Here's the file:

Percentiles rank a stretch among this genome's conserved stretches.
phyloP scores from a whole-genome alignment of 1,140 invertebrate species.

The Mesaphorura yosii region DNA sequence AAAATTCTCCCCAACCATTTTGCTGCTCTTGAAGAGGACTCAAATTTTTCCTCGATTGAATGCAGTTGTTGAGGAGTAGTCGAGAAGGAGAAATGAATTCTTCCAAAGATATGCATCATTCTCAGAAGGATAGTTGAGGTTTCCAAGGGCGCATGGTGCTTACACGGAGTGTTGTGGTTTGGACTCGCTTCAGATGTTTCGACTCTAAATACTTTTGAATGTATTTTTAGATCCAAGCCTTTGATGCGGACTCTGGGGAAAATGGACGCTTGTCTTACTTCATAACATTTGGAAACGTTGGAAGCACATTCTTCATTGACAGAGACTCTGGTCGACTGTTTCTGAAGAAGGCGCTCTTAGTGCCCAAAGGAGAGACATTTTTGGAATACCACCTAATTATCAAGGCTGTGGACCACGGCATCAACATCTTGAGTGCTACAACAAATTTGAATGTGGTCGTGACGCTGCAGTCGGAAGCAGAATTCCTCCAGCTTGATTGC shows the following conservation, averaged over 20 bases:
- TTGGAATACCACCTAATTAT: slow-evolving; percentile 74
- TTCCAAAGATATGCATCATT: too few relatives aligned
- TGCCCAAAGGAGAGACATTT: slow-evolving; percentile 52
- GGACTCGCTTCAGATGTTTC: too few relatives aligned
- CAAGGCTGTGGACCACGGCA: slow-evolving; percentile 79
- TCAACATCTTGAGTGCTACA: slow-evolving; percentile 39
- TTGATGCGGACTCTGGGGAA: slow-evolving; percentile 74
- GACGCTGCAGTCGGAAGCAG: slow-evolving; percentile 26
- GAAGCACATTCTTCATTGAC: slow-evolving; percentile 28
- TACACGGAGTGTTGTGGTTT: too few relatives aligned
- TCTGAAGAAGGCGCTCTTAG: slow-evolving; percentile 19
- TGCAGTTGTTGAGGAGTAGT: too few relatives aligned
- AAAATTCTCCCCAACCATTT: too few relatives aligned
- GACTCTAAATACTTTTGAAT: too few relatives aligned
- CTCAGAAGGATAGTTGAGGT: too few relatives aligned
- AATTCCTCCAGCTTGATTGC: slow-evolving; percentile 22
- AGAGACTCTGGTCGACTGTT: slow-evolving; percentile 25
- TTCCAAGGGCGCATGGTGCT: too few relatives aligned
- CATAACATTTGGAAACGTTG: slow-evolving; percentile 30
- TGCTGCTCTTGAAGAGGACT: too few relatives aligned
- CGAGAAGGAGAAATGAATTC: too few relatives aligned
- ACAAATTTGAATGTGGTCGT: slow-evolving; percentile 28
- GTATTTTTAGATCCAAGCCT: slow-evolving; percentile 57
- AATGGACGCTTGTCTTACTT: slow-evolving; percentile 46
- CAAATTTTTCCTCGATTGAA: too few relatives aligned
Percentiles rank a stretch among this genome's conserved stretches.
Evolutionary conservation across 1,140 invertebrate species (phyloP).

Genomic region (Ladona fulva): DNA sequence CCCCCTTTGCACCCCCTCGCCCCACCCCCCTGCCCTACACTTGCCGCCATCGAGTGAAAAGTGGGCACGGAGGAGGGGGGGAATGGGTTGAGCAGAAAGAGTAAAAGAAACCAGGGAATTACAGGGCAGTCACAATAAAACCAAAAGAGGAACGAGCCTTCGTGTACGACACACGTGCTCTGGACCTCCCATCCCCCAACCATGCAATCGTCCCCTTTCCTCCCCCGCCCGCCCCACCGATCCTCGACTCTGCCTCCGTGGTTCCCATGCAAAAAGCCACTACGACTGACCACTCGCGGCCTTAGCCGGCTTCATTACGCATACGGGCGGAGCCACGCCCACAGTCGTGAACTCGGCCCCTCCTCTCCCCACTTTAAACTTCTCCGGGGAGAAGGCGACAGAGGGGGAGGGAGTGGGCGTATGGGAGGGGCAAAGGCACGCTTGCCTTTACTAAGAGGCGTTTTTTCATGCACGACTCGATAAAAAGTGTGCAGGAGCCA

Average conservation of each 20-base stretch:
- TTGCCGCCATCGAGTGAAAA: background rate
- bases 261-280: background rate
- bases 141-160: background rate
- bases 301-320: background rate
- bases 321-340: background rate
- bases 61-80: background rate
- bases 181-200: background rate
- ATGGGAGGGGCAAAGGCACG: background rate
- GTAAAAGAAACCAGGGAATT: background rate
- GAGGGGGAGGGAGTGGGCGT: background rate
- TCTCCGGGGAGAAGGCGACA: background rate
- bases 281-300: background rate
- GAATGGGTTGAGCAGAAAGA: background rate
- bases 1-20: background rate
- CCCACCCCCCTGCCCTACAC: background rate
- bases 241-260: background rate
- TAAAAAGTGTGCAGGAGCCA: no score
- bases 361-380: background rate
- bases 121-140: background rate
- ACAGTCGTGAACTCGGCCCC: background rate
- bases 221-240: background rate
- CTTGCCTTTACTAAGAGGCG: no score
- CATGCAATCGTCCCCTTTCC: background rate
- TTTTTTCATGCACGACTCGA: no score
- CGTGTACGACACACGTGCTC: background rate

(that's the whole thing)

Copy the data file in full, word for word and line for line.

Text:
Percentiles rank a stretch among this genome's conserved stretches.
phyloP scores from a whole-genome alignment of 1,140 invertebrate species.

The Mesaphorura yosii region DNA sequence AAAATTCTCCCCAACCATTTTGCTGCTCTTGAAGAGGACTCAAATTTTTCCTCGATTGAATGCAGTTGTTGAGGAGTAGTCGAGAAGGAGAAATGAATTCTTCCAAAGATATGCATCATTCTCAGAAGGATAGTTGAGGTTTCCAAGGGCGCATGGTGCTTACACGGAGTGTTGTGGTTTGGACTCGCTTCAGATGTTTCGACTCTAAATACTTTTGAATGTATTTTTAGATCCAAGCCTTTGATGCGGACTCTGGGGAAAATGGACGCTTGTCTTACTTCATAACATTTGGAAACGTTGGAAGCACATTCTTCATTGACAGAGACTCTGGTCGACTGTTTCTGAAGAAGGCGCTCTTAGTGCCCAAAGGAGAGACATTTTTGGAATACCACCTAATTATCAAGGCTGTGGACCACGGCATCAACATCTTGAGTGCTACAACAAATTTGAATGTGGTCGTGACGCTGCAGTCGGAAGCAGAATTCCTCCAGCTTGATTGC shows the following conservation, averaged over 20 bases:
- TTGGAATACCACCTAATTAT: slow-evolving; percentile 74
- TTCCAAAGATATGCATCATT: too few relatives aligned
- TGCCCAAAGGAGAGACATTT: slow-evolving; percentile 52
- GGACTCGCTTCAGATGTTTC: too few relatives aligned
- CAAGGCTGTGGACCACGGCA: slow-evolving; percentile 79
- TCAACATCTTGAGTGCTACA: slow-evolving; percentile 39
- TTGATGCGGACTCTGGGGAA: slow-evolving; percentile 74
- GACGCTGCAGTCGGAAGCAG: slow-evolving; percentile 26
- GAAGCACATTCTTCATTGAC: slow-evolving; percentile 28
- TACACGGAGTGTTGTGGTTT: too few relatives aligned
- TCTGAAGAAGGCGCTCTTAG: slow-evolving; percentile 19
- TGCAGTTGTTGAGGAGTAGT: too few relatives aligned
- AAAATTCTCCCCAACCATTT: too few relatives aligned
- GACTCTAAATACTTTTGAAT: too few relatives aligned
- CTCAGAAGGATAGTTGAGGT: too few relatives aligned
- AATTCCTCCAGCTTGATTGC: slow-evolving; percentile 22
- AGAGACTCTGGTCGACTGTT: slow-evolving; percentile 25
- TTCCAAGGGCGCATGGTGCT: too few relatives aligned
- CATAACATTTGGAAACGTTG: slow-evolving; percentile 30
- TGCTGCTCTTGAAGAGGACT: too few relatives aligned
- CGAGAAGGAGAAATGAATTC: too few relatives aligned
- ACAAATTTGAATGTGGTCGT: slow-evolving; percentile 28
- GTATTTTTAGATCCAAGCCT: slow-evolving; percentile 57
- AATGGACGCTTGTCTTACTT: slow-evolving; percentile 46
- CAAATTTTTCCTCGATTGAA: too few relatives aligned
Percentiles rank a stretch among this genome's conserved stretches.
Evolutionary conservation across 1,140 invertebrate species (phyloP).

Genomic region (Ladona fulva): DNA sequence CCCCCTTTGCACCCCCTCGCCCCACCCCCCTGCCCTACACTTGCCGCCATCGAGTGAAAAGTGGGCACGGAGGAGGGGGGGAATGGGTTGAGCAGAAAGAGTAAAAGAAACCAGGGAATTACAGGGCAGTCACAATAAAACCAAAAGAGGAACGAGCCTTCGTGTACGACACACGTGCTCTGGACCTCCCATCCCCCAACCATGCAATCGTCCCCTTTCCTCCCCCGCCCGCCCCACCGATCCTCGACTCTGCCTCCGTGGTTCCCATGCAAAAAGCCACTACGACTGACCACTCGCGGCCTTAGCCGGCTTCATTACGCATACGGGCGGAGCCACGCCCACAGTCGTGAACTCGGCCCCTCCTCTCCCCACTTTAAACTTCTCCGGGGAGAAGGCGACAGAGGGGGAGGGAGTGGGCGTATGGGAGGGGCAAAGGCACGCTTGCCTTTACTAAGAGGCGTTTTTTCATGCACGACTCGATAAAAAGTGTGCAGGAGCCA

Average conservation of each 20-base stretch:
- TTGCCGCCATCGAGTGAAAA: background rate
- bases 261-280: background rate
- bases 141-160: background rate
- bases 301-320: background rate
- bases 321-340: background rate
- bases 61-80: background rate
- bases 181-200: background rate
- ATGGGAGGGGCAAAGGCACG: background rate
- GTAAAAGAAACCAGGGAATT: background rate
- GAGGGGGAGGGAGTGGGCGT: background rate
- TCTCCGGGGAGAAGGCGACA: background rate
- bases 281-300: background rate
- GAATGGGTTGAGCAGAAAGA: background rate
- bases 1-20: background rate
- CCCACCCCCCTGCCCTACAC: background rate
- bases 241-260: background rate
- TAAAAAGTGTGCAGGAGCCA: no score
- bases 361-380: background rate
- bases 121-140: background rate
- ACAGTCGTGAACTCGGCCCC: background rate
- bases 221-240: background rate
- CTTGCCTTTACTAAGAGGCG: no score
- CATGCAATCGTCCCCTTTCC: background rate
- TTTTTTCATGCACGACTCGA: no score
- CGTGTACGACACACGTGCTC: background rate